Wednesday, August 17, 2011

The Ego, Identification and Attachment

Psychologically, the lower consciousness of the ego may perhaps be viewed as a learned attitude, an habitual way of thinking that the individual grows into as he or she grows towards adolescence. By adolescence, the vast, vast majority of individuals have taken the stream of thought generated by the ego as their identity.

Wholly identified with this "voice in the head" we are attached to the personas it creates for us, and then seek, in turn, further attachments to objects, conceptual structures, experiences and other people to reinforce this attachment to our egoic "self." This attachment process, robs us of the reality of the higher levels of consciousness which are nascent within us, but which are obscured by the wiles and wants of the ego.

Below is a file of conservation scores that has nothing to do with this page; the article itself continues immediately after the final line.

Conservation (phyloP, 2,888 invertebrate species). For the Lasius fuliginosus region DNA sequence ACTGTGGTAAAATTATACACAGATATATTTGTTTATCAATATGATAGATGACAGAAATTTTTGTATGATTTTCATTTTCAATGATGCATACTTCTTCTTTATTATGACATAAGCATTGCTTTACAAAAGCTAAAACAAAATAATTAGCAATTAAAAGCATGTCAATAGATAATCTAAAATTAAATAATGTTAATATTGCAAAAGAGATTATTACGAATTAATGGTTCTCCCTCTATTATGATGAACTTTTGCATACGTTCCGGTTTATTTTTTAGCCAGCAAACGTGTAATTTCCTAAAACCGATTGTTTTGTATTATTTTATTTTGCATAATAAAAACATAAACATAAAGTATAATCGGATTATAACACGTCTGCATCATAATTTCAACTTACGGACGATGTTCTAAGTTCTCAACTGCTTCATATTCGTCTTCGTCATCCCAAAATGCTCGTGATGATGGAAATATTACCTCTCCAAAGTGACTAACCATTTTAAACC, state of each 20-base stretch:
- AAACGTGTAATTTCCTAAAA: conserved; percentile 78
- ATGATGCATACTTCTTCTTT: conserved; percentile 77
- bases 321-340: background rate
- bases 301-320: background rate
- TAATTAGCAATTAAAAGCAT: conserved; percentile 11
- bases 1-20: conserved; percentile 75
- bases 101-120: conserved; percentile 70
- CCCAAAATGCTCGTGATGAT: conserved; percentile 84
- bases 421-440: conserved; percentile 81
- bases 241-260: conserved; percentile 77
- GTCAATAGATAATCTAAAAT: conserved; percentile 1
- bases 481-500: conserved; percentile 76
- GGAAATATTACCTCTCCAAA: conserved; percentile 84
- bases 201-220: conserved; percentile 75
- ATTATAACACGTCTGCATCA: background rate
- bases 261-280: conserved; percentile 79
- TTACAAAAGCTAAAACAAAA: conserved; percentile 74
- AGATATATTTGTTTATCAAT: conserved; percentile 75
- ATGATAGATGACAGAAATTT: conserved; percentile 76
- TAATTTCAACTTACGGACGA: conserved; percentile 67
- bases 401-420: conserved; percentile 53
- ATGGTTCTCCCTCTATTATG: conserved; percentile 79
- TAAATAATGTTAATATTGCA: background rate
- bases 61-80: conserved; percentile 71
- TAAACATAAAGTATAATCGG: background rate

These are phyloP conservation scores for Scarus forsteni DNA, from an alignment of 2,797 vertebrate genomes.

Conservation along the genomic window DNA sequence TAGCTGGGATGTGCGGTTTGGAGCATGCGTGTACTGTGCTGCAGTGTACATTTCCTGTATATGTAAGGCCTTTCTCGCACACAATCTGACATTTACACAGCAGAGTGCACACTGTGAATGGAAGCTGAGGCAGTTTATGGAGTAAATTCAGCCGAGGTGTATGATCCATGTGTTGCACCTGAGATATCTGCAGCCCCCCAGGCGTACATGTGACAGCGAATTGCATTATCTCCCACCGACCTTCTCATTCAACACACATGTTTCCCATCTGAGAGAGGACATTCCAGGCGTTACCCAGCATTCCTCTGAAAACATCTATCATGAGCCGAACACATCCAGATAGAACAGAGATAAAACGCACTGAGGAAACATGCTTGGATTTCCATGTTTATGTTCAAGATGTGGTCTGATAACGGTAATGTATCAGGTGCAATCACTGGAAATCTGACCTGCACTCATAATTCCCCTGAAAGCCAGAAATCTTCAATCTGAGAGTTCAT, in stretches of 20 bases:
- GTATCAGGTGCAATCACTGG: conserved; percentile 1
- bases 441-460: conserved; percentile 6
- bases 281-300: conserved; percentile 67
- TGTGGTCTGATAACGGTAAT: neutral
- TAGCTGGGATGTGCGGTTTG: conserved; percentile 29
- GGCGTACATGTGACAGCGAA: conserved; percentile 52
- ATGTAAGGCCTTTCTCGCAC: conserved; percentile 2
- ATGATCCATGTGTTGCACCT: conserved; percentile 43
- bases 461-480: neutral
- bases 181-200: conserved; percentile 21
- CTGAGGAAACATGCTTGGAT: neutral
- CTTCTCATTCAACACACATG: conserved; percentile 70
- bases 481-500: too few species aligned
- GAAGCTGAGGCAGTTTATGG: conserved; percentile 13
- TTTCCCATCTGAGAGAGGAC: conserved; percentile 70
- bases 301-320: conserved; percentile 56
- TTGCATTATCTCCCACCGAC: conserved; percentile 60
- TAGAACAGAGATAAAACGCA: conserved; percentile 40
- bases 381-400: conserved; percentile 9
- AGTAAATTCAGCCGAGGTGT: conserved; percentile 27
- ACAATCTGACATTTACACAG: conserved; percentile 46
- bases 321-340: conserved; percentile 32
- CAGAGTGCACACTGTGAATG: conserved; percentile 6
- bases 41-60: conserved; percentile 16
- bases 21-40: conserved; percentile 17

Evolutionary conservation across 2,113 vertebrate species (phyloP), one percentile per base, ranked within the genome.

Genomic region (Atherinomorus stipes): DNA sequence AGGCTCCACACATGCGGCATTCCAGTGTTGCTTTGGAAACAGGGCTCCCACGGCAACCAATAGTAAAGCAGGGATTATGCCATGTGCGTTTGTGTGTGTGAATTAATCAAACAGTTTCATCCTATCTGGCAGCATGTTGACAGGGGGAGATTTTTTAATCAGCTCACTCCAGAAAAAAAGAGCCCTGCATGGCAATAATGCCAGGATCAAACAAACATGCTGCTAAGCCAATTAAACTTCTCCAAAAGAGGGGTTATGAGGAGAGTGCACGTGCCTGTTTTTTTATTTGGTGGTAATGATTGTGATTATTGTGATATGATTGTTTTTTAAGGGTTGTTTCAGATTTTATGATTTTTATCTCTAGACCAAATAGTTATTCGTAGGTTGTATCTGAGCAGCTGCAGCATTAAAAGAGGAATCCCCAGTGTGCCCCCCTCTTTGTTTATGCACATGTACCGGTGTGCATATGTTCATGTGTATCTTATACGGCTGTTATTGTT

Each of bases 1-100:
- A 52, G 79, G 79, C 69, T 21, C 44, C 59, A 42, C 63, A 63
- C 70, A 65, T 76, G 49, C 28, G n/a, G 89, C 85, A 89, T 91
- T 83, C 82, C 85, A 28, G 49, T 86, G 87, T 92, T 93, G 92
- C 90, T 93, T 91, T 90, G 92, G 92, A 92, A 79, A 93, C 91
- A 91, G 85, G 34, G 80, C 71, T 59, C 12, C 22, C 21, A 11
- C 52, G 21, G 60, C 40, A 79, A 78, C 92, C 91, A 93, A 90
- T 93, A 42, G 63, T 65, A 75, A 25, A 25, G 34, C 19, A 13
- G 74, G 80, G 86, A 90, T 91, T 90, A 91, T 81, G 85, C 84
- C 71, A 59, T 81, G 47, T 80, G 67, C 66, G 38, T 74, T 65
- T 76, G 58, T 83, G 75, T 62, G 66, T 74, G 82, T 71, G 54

"Whatever the ego seeks and gets attached to are substitutes for the Being that it cannot feel," writes Eckhart Tolle in "A New Earth," his best-selling treatise on higher consciousness. "You can value and care for things," he observes, "but whenever you get attached to them you will know it's the ego. And you are never really attached to a thing but to the thought that has 'I,' 'me,' or 'mine' in it. Whenever you completely accept a loss, you go beyond ego and who your are, the I Am which is consciousness itself, emerges."

"In the end," it has been said," what matters most is how well did you live, how well did you love, and how well did you learn to let go."

Letting go, however, necessitates our letting go of the egoic state, not only of our identification with he ego, but with the never-ending attachments and desires that the ego produces, the subject of the reading by Tolle, below.

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